Word Attack: “Tenure”
Yes, the “T” word. The topic needs no introduction; it is one of the most contentious issues in the debate over public schooling. There is a widespread perception that one of the biggest barriers to improving schools is that teachers have ironclad job protections that keep ineffective practitioners in classrooms, to the detriment of their students. But is that really so?
Strictly speaking, K-12 teachers do not really have “tenure”. Tenure, in the “lifetime job” sense, is a university-level practice whereby professors are given a lifetime appointment after a six- or seven-year probationary period. It exists to protect academic freedom, so that professors can freely pursue knowledge– however controversial or unpopular– without fear for their livelihoods.
By whatever name you choose, what K-12 teachers have is simply a system of due process. Such due process rights are traditionally granted after a probationary period of around three years, and they do NOT ensure lifetime employment. Rather, they attempt to ensure that teachers are not dismissed for unfair reasons, such as supporting a political cause their leadership opposes, or because a principal’s family member needs a job, (or because they know too much…) etc. They also give teachers the opportunity to defend themselves against what could be baseless accusations. The specifics vary from place to place, but as long as principals document their reasons for wanting to dismiss the teacher (and in the case of incompetence, provide ample opportunity for the teacher to improve), removal is entirely possible.
Indeed, in some places, it may be easier than it should be. Here in Denver, I’ve spoken with a handful of the 58 teachers placed on remediation plans– the improvement period before teachers are set to be dismissed– last year. They presented me with compelling evidence that they were being targeted because of their age, rather than bona fide poor performance. However, because district oversight is so flimsy, their principals were able to initiate the termination process without gathering credible evidence (or, in some cases, any evidence) of their incompetence. The remediation period was then intensely stressful, as the principals heaped unreasonable demands on the teachers (tracking each and every book each of their students read, turning in voluminous amounts of daily lesson plans, requiring semi-daily rearrangements of classroom furniture, etc.), and then failed them afterward, regardless of whether or not they met those increased demands.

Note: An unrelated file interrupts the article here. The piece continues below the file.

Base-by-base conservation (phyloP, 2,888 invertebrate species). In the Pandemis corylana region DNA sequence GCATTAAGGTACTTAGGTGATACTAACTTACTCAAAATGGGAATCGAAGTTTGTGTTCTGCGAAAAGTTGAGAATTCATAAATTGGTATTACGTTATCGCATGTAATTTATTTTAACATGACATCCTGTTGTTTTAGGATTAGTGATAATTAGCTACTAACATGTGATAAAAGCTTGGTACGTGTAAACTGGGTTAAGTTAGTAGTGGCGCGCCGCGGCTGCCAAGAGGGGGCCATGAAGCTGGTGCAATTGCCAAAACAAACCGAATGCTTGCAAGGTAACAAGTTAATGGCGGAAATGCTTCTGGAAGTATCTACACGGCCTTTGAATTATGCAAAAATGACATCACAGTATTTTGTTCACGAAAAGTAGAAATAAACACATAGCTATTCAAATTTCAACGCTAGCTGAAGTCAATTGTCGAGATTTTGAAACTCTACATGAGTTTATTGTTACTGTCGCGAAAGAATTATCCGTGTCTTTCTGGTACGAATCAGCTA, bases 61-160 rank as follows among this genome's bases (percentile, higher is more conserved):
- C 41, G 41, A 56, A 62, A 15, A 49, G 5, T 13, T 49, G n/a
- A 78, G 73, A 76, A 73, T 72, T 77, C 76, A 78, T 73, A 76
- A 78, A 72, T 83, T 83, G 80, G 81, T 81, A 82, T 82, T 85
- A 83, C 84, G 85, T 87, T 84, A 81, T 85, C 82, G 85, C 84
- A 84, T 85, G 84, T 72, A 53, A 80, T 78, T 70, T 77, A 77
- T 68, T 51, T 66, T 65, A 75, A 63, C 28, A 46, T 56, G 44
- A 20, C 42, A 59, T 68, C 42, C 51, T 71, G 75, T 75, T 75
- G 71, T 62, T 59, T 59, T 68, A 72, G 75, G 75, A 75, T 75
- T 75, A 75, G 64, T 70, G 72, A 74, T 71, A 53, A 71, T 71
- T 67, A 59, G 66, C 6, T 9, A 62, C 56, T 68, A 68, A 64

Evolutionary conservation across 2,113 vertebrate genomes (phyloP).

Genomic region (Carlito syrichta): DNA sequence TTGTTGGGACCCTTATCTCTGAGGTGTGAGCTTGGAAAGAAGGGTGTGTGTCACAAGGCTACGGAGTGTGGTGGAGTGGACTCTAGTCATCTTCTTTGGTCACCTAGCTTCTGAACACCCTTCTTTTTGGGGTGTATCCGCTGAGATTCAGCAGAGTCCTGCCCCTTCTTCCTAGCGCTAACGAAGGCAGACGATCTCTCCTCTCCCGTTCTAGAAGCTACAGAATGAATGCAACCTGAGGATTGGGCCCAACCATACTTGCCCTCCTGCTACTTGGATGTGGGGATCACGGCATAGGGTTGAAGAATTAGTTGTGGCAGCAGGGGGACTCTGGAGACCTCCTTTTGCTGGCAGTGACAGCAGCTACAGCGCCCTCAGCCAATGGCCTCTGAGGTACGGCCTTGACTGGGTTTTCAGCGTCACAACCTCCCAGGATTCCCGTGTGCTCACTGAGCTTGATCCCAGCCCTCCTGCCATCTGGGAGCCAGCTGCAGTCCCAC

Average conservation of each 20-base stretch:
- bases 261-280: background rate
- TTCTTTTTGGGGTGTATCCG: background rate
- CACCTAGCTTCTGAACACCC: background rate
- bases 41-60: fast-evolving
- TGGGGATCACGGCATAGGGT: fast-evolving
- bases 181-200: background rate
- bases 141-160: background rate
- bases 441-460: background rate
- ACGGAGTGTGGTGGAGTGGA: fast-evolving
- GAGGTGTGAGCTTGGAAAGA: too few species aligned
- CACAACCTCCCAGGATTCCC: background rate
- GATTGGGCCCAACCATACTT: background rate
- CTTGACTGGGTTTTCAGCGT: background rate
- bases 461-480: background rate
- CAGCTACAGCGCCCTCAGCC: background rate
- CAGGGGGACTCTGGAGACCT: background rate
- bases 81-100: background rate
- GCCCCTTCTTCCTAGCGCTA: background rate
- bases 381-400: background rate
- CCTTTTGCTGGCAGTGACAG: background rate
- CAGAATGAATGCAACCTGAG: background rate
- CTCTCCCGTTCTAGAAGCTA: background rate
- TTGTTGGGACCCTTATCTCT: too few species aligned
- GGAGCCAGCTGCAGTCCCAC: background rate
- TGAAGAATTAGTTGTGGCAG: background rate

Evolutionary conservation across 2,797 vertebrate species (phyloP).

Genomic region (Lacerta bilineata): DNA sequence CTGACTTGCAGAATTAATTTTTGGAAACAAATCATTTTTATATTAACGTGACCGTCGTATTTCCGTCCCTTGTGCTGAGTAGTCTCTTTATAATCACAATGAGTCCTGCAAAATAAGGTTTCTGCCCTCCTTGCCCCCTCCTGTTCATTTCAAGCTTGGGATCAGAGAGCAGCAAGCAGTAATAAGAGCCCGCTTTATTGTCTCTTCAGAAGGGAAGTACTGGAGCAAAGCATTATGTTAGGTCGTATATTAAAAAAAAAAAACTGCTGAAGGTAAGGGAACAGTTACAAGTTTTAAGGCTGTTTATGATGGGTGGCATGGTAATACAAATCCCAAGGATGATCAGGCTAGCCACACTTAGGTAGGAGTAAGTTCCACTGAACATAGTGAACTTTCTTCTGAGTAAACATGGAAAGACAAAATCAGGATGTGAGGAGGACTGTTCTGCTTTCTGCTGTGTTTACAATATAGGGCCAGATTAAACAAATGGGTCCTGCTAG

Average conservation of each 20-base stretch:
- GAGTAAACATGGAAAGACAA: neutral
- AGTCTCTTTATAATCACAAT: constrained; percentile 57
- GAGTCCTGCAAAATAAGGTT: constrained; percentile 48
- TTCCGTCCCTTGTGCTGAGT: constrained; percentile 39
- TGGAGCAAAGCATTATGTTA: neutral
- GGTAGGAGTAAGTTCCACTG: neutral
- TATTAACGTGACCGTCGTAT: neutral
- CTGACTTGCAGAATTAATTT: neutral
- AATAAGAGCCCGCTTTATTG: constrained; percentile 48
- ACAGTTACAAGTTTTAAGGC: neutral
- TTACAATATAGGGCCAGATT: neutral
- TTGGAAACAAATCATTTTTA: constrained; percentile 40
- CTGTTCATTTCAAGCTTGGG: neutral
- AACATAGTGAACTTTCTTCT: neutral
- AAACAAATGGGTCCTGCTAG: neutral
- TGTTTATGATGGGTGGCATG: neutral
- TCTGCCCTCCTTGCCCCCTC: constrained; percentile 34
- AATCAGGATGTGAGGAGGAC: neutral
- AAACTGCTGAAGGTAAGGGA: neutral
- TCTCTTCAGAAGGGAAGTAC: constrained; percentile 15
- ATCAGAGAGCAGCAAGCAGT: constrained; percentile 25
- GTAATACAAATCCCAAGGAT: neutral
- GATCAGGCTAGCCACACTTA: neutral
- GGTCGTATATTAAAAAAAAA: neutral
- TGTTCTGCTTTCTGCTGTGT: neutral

Obviously, teacher quality is an important concern in education. However, teachers’ rights to due process really aren’t an impediment to improving schools. Indeed, we see in the examples of places like Finland, where virtually all teachers are unionized and enjoy these protections, that they can be quite supportive of excellence in education. Where properly used, they preserve school stability and prevent the removal of good teachers who happen to run afoul of an unscrupulous principal, district, or school board. As long as employees at every level are doing their jobs– observing and evaluating teachers fairly, keeping proper documentation, creating healthy working conditions, and offering necessary resources and support–then our school systems can (and most do) work very well.